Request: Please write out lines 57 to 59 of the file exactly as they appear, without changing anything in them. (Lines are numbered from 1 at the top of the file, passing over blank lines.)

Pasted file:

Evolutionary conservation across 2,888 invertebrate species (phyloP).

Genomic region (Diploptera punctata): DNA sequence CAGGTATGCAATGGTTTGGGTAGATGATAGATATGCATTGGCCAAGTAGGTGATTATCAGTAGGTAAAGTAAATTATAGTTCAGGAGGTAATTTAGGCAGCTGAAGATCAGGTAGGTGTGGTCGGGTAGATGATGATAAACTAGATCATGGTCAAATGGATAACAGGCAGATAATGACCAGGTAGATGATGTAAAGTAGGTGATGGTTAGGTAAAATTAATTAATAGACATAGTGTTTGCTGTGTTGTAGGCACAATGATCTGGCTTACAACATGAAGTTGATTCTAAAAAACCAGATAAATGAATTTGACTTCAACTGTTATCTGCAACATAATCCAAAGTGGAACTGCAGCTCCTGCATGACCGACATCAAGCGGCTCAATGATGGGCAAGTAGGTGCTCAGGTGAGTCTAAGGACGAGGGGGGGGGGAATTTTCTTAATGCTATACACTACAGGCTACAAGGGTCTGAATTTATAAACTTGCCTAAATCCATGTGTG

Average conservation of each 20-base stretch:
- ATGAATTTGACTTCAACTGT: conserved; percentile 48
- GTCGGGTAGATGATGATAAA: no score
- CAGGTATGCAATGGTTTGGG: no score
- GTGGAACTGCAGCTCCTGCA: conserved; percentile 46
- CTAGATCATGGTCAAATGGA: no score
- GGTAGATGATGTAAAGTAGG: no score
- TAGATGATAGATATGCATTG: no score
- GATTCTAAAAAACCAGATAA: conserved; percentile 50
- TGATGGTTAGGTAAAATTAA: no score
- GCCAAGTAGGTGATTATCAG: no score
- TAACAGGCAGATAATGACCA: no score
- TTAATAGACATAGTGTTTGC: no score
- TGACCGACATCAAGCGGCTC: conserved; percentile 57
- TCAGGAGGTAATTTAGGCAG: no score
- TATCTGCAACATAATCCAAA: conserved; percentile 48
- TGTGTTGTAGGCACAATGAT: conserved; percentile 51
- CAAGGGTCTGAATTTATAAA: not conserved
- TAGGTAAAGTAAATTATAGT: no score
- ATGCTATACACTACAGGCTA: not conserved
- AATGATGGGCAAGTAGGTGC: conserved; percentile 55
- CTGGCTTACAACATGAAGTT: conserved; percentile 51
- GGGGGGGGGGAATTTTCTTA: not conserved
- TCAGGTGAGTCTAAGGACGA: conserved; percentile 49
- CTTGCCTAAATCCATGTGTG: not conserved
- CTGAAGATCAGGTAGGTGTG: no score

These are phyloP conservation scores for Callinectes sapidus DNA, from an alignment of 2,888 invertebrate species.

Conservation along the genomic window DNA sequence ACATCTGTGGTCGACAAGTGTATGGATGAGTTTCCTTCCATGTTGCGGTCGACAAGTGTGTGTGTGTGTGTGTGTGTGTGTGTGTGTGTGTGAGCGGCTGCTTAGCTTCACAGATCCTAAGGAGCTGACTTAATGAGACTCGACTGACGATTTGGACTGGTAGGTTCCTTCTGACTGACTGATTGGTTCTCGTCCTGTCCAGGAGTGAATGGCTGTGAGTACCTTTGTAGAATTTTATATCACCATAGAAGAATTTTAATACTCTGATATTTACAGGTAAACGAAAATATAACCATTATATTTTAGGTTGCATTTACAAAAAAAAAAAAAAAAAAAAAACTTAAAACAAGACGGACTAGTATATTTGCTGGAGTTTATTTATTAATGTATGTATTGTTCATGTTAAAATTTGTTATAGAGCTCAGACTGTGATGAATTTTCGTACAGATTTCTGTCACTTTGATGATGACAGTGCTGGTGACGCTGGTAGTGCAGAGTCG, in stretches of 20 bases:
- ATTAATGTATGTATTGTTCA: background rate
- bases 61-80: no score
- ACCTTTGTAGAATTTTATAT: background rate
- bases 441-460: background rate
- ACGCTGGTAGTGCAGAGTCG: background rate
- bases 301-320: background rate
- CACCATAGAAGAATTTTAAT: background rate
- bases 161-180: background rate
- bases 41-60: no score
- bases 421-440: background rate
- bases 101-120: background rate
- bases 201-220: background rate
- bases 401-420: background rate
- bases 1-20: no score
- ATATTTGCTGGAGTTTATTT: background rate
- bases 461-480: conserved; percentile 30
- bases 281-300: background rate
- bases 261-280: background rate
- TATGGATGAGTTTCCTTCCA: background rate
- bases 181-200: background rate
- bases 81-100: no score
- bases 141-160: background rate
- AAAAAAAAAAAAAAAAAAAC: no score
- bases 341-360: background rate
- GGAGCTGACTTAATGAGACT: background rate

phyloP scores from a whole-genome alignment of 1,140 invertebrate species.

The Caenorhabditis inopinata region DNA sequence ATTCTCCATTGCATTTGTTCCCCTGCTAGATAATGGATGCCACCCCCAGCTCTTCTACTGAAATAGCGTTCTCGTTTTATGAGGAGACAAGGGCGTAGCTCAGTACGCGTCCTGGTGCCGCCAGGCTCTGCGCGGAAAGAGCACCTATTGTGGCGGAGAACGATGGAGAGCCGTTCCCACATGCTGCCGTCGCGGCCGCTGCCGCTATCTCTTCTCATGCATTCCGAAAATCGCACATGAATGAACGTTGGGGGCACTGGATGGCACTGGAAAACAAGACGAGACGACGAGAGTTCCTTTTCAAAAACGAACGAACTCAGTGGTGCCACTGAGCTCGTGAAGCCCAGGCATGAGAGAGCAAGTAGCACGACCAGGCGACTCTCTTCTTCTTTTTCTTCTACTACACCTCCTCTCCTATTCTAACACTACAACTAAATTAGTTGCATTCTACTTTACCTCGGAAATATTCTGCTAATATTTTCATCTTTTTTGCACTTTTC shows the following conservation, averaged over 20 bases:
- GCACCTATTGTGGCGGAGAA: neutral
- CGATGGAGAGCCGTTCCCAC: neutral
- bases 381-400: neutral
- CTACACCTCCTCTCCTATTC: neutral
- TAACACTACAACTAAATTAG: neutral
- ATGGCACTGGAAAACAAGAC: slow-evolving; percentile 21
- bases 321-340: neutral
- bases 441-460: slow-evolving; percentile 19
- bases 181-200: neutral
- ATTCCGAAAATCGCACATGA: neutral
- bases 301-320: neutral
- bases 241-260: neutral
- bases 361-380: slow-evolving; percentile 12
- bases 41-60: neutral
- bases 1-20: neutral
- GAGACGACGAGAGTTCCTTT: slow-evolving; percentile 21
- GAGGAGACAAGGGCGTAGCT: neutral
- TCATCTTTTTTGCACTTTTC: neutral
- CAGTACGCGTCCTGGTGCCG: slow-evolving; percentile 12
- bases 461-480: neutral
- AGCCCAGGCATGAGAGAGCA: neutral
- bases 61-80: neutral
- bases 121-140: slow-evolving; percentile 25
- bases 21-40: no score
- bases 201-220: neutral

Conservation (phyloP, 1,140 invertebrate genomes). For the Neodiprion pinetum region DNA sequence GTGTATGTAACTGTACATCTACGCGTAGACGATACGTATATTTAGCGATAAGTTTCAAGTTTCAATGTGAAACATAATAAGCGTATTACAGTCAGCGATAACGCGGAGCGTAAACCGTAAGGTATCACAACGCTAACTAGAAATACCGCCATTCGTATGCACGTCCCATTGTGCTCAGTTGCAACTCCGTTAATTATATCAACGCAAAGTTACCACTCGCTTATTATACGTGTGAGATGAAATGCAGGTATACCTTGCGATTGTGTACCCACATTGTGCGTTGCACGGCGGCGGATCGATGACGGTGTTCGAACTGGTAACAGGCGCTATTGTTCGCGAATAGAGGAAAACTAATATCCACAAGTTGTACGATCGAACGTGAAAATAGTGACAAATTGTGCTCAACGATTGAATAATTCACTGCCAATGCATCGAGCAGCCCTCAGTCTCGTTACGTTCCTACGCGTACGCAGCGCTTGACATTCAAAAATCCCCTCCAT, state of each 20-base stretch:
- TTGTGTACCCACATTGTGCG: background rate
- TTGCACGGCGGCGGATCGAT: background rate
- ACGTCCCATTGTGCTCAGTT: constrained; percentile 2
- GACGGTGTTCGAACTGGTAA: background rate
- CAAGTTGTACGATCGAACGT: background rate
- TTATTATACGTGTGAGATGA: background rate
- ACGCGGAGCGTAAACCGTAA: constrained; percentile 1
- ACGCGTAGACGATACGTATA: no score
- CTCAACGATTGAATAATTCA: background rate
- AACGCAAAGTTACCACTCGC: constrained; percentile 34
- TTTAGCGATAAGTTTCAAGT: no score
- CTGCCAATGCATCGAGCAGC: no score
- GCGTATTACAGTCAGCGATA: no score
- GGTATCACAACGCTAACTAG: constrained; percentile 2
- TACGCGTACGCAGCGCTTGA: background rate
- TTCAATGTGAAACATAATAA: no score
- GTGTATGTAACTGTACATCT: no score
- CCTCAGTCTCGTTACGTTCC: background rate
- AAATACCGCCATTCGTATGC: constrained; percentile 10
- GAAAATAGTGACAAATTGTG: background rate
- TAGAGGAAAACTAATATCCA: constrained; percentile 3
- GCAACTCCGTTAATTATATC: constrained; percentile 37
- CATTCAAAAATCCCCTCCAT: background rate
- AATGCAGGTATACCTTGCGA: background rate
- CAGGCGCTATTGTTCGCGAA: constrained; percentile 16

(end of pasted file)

The Caenorhabditis inopinata region DNA sequence ATTCTCCATTGCATTTGTTCCCCTGCTAGATAATGGATGCCACCCCCAGCTCTTCTACTGAAATAGCGTTCTCGTTTTATGAGGAGACAAGGGCGTAGCTCAGTACGCGTCCTGGTGCCGCCAGGCTCTGCGCGGAAAGAGCACCTATTGTGGCGGAGAACGATGGAGAGCCGTTCCCACATGCTGCCGTCGCGGCCGCTGCCGCTATCTCTTCTCATGCATTCCGAAAATCGCACATGAATGAACGTTGGGGGCACTGGATGGCACTGGAAAACAAGACGAGACGACGAGAGTTCCTTTTCAAAAACGAACGAACTCAGTGGTGCCACTGAGCTCGTGAAGCCCAGGCATGAGAGAGCAAGTAGCACGACCAGGCGACTCTCTTCTTCTTTTTCTTCTACTACACCTCCTCTCCTATTCTAACACTACAACTAAATTAGTTGCATTCTACTTTACCTCGGAAATATTCTGCTAATATTTTCATCTTTTTTGCACTTTTC shows the following conservation, averaged over 20 bases:
- GCACCTATTGTGGCGGAGAA: neutral
- CGATGGAGAGCCGTTCCCAC: neutral